What do Jasper Johns, Cindy Sherman, Annie Leibovitz and Keith Haring all have in common? Each artist has work up for sale at the 4th Annual Brooklyn Academy of Music (BAM to us locals) Silent Auction.
BAM certainly plays an integral part in the Brooklyn art scene, and the auction, which raises money for BAM’s various programs, raked in $237,500 last year. Artists from all over the borough have work for sale—which you can bid on on BAM’s Web site—many from Williamsburg, Fort Greene and Prospect Heights. Bidding is open until April 13, when the closing reception will bring in the final bids.
Brooklyn has certainly always nurtured creative talent—nothing new there. The borough has increasingly become home to prominent names in the fine-arts community. While an afternoon spent in Manhattan’s great museums or in Chelsea’s galleries is certainly invigorating, poking around unconventional spaces that have sprung up all over Brooklyn can turn into quite the adventure. Brooklyn is an urban jungle peppered with art, inside and outside of the spaces that facilitate creativity.
“A lot of emerging, cutting-edge artists are living and working in Brooklyn and many are gravitating towards Brooklyn-based galleries, despite the fact there is not one cohesive neighborhood where they exist, like in Chelsea,” said BAMart Curator & Sales Manager David Harper. He added that while the big-ticket items like works from Leibovitz and Johns do well, it is the work by Brooklyn-based artists or galleries that raise a lot of money for the multifaceted arts organization.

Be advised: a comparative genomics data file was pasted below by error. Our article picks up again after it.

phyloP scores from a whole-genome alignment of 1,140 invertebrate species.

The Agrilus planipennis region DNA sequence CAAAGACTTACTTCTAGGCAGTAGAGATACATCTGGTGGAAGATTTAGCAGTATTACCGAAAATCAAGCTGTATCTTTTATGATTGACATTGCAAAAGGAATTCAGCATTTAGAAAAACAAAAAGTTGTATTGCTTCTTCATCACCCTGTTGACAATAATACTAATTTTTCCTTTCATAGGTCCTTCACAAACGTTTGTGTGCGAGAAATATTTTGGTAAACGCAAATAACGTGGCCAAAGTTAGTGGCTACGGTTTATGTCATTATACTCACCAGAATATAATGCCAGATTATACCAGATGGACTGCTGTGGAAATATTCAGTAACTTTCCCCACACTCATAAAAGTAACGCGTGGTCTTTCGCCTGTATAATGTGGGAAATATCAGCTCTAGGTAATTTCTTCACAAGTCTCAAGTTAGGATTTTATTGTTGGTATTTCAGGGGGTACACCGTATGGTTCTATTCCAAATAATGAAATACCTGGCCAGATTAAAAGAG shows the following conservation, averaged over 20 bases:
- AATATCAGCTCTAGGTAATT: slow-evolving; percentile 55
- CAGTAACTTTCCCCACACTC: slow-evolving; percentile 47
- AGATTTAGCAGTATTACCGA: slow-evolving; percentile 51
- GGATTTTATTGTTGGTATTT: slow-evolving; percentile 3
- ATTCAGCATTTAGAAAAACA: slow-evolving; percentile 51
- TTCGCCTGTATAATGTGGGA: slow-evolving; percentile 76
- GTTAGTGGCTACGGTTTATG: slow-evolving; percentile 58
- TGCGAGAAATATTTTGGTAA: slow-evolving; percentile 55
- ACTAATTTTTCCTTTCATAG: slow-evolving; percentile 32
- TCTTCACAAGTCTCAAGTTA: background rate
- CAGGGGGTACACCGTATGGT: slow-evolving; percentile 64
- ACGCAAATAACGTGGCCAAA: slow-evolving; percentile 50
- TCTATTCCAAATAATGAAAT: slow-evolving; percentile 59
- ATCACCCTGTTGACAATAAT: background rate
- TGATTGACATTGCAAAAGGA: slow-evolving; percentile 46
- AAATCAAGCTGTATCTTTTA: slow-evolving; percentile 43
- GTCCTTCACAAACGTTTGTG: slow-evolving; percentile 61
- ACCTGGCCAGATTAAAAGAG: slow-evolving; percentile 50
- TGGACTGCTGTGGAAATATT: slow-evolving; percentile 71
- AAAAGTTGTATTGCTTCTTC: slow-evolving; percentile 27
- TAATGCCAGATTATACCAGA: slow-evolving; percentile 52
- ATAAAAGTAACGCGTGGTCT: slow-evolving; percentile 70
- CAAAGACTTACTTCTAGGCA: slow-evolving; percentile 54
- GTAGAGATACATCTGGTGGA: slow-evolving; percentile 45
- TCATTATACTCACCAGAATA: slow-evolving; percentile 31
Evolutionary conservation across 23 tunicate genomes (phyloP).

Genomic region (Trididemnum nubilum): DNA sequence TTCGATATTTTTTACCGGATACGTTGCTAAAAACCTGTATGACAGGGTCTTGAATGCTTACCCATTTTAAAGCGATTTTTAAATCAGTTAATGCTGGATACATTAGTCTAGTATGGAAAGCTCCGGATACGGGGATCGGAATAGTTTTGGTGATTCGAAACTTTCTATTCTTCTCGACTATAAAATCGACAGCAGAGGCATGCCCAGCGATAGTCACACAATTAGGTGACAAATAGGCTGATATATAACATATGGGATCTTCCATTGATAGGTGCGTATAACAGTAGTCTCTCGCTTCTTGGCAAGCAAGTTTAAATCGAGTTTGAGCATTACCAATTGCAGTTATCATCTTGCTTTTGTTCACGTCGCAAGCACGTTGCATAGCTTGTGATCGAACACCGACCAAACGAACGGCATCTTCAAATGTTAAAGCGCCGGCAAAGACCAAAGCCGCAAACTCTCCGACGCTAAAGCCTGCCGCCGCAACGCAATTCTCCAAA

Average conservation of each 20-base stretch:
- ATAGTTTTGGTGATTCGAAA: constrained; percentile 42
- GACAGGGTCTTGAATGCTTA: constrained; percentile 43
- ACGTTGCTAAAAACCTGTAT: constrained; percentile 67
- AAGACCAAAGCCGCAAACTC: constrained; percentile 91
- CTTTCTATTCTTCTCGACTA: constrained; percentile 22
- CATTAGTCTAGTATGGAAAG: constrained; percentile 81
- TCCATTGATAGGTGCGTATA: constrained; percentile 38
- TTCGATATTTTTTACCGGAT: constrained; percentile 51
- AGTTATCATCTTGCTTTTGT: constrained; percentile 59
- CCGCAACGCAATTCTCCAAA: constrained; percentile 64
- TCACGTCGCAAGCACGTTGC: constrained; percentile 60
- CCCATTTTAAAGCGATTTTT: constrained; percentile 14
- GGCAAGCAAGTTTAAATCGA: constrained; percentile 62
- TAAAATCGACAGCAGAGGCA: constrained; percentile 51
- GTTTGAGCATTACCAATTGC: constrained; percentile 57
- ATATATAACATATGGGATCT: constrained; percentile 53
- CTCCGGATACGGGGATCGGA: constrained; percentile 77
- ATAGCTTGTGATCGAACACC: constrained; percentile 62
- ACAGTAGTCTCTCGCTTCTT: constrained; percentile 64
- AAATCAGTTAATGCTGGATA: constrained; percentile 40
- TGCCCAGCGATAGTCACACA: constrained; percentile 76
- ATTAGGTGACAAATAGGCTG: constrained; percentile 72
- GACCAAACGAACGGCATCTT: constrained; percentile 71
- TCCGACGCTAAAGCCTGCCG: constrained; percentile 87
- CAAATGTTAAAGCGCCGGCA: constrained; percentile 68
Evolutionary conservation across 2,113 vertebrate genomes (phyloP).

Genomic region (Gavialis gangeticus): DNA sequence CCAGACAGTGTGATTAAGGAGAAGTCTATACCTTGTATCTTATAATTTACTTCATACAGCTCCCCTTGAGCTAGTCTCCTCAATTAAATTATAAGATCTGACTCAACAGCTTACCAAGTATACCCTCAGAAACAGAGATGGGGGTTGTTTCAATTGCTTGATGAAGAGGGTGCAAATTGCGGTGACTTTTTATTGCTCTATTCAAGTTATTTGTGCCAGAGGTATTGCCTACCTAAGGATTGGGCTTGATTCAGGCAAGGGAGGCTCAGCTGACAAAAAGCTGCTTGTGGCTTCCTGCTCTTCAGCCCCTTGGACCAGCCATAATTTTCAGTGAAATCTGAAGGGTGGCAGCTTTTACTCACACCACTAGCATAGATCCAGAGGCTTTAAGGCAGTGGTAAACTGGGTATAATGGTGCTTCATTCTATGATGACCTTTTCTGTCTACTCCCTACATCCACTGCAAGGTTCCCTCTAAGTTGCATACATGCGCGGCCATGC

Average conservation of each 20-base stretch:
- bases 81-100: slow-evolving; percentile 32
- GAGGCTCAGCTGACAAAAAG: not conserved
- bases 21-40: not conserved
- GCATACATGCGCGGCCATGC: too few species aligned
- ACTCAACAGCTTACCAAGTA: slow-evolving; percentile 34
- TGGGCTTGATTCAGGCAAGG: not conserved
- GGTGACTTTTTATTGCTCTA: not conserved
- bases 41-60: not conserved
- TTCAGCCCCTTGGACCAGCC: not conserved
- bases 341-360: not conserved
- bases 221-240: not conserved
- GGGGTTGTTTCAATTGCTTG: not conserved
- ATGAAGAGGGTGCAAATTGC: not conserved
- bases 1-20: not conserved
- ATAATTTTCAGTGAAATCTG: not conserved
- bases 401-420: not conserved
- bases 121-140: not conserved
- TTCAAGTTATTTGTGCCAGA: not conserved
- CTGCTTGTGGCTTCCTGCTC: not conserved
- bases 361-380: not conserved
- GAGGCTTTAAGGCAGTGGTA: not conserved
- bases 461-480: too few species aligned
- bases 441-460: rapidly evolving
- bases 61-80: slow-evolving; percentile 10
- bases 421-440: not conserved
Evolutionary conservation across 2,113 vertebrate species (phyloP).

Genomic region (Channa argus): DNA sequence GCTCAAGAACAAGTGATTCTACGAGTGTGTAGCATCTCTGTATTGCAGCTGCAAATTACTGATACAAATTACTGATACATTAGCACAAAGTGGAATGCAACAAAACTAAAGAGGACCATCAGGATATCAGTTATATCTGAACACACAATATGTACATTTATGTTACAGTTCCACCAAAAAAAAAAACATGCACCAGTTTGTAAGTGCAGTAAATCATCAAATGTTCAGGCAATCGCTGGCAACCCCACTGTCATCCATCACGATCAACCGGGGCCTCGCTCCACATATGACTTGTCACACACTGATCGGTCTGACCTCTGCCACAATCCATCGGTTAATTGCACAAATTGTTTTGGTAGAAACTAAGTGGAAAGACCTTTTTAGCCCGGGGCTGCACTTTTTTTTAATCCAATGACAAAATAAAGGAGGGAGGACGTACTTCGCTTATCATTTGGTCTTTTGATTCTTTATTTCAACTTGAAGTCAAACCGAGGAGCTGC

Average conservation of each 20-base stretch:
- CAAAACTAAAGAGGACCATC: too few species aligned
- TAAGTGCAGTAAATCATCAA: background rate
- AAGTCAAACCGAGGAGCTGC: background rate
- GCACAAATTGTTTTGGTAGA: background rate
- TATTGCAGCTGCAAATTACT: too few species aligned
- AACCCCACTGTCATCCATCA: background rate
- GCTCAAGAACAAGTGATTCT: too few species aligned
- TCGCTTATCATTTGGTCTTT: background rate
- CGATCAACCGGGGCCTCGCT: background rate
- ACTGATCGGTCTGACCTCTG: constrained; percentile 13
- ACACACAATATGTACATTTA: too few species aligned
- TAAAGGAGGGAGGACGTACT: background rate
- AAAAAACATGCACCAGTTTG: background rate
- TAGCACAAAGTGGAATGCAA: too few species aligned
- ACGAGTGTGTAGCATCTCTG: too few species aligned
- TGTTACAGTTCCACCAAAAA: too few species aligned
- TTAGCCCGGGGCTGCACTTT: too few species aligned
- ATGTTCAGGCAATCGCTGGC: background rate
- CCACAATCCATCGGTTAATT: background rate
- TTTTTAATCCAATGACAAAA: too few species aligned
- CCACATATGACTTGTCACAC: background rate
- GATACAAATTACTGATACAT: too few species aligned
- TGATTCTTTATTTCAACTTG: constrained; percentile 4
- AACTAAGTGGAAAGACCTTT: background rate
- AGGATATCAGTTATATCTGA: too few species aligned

With the weather blooming into a lovely spring, it’s time to hop on your bike (wear a helmet!) or the G train and check out some of Brooklyn’s art spaces. Here are a few suggestions. In Williamsburg, check out Dam, Stuhltrager, Pierogi, Parker’s Box and Klaus von Nichtssagend galleries. Clinton Hill offers many spots as well, but especially interesting is the Pink Elephant Projects space. From there, shoot down to the Metaphor Contemporary Art in Boerum Hill. And if you aren’t too tired, you can finish a good waterfront bike ride at Red Hook’s Kentler International Drawing Space.
And don’t forget! The first Saturday of every month, the Brooklyn Museum awaits you with plenty of cultural entertainment well into the evening.
Here’s a Google Map of the aforementioned galleries.
This article originally appeared on Observer.com